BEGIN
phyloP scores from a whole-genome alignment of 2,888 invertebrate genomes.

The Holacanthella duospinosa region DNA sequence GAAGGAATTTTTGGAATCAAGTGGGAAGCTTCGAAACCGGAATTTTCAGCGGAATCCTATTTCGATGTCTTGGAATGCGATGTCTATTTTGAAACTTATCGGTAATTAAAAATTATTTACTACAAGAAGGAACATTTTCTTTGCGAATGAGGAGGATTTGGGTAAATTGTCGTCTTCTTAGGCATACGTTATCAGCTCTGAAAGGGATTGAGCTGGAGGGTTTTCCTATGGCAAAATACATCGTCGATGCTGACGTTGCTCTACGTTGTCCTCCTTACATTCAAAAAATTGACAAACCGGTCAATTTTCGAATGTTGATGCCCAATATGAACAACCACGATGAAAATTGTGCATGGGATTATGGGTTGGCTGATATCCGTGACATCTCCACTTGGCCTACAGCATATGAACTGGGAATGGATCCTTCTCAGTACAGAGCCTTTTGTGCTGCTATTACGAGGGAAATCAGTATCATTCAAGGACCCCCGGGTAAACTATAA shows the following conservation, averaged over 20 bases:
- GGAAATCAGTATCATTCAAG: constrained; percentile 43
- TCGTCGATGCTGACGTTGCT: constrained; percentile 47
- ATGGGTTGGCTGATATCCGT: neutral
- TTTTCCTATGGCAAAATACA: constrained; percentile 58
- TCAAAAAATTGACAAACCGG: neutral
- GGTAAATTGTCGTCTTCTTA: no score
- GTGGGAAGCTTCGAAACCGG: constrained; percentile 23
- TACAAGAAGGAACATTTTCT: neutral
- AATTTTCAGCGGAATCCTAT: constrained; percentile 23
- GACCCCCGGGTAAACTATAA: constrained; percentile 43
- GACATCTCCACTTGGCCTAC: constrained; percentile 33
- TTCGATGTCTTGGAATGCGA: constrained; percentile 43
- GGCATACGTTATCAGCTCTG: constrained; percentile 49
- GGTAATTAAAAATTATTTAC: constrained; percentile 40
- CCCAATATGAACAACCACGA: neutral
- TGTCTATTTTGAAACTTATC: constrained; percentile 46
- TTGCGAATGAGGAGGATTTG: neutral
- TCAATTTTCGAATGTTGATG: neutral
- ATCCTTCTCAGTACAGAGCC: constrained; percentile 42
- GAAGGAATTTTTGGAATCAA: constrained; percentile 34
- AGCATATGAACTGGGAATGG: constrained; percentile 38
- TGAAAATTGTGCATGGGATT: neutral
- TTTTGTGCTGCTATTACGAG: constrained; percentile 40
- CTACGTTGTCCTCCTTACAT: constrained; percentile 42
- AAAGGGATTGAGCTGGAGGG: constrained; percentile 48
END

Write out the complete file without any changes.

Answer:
phyloP scores from a whole-genome alignment of 2,888 invertebrate genomes.

The Holacanthella duospinosa region DNA sequence GAAGGAATTTTTGGAATCAAGTGGGAAGCTTCGAAACCGGAATTTTCAGCGGAATCCTATTTCGATGTCTTGGAATGCGATGTCTATTTTGAAACTTATCGGTAATTAAAAATTATTTACTACAAGAAGGAACATTTTCTTTGCGAATGAGGAGGATTTGGGTAAATTGTCGTCTTCTTAGGCATACGTTATCAGCTCTGAAAGGGATTGAGCTGGAGGGTTTTCCTATGGCAAAATACATCGTCGATGCTGACGTTGCTCTACGTTGTCCTCCTTACATTCAAAAAATTGACAAACCGGTCAATTTTCGAATGTTGATGCCCAATATGAACAACCACGATGAAAATTGTGCATGGGATTATGGGTTGGCTGATATCCGTGACATCTCCACTTGGCCTACAGCATATGAACTGGGAATGGATCCTTCTCAGTACAGAGCCTTTTGTGCTGCTATTACGAGGGAAATCAGTATCATTCAAGGACCCCCGGGTAAACTATAA shows the following conservation, averaged over 20 bases:
- GGAAATCAGTATCATTCAAG: constrained; percentile 43
- TCGTCGATGCTGACGTTGCT: constrained; percentile 47
- ATGGGTTGGCTGATATCCGT: neutral
- TTTTCCTATGGCAAAATACA: constrained; percentile 58
- TCAAAAAATTGACAAACCGG: neutral
- GGTAAATTGTCGTCTTCTTA: no score
- GTGGGAAGCTTCGAAACCGG: constrained; percentile 23
- TACAAGAAGGAACATTTTCT: neutral
- AATTTTCAGCGGAATCCTAT: constrained; percentile 23
- GACCCCCGGGTAAACTATAA: constrained; percentile 43
- GACATCTCCACTTGGCCTAC: constrained; percentile 33
- TTCGATGTCTTGGAATGCGA: constrained; percentile 43
- GGCATACGTTATCAGCTCTG: constrained; percentile 49
- GGTAATTAAAAATTATTTAC: constrained; percentile 40
- CCCAATATGAACAACCACGA: neutral
- TGTCTATTTTGAAACTTATC: constrained; percentile 46
- TTGCGAATGAGGAGGATTTG: neutral
- TCAATTTTCGAATGTTGATG: neutral
- ATCCTTCTCAGTACAGAGCC: constrained; percentile 42
- GAAGGAATTTTTGGAATCAA: constrained; percentile 34
- AGCATATGAACTGGGAATGG: constrained; percentile 38
- TGAAAATTGTGCATGGGATT: neutral
- TTTTGTGCTGCTATTACGAG: constrained; percentile 40
- CTACGTTGTCCTCCTTACAT: constrained; percentile 42
- AAAGGGATTGAGCTGGAGGG: constrained; percentile 48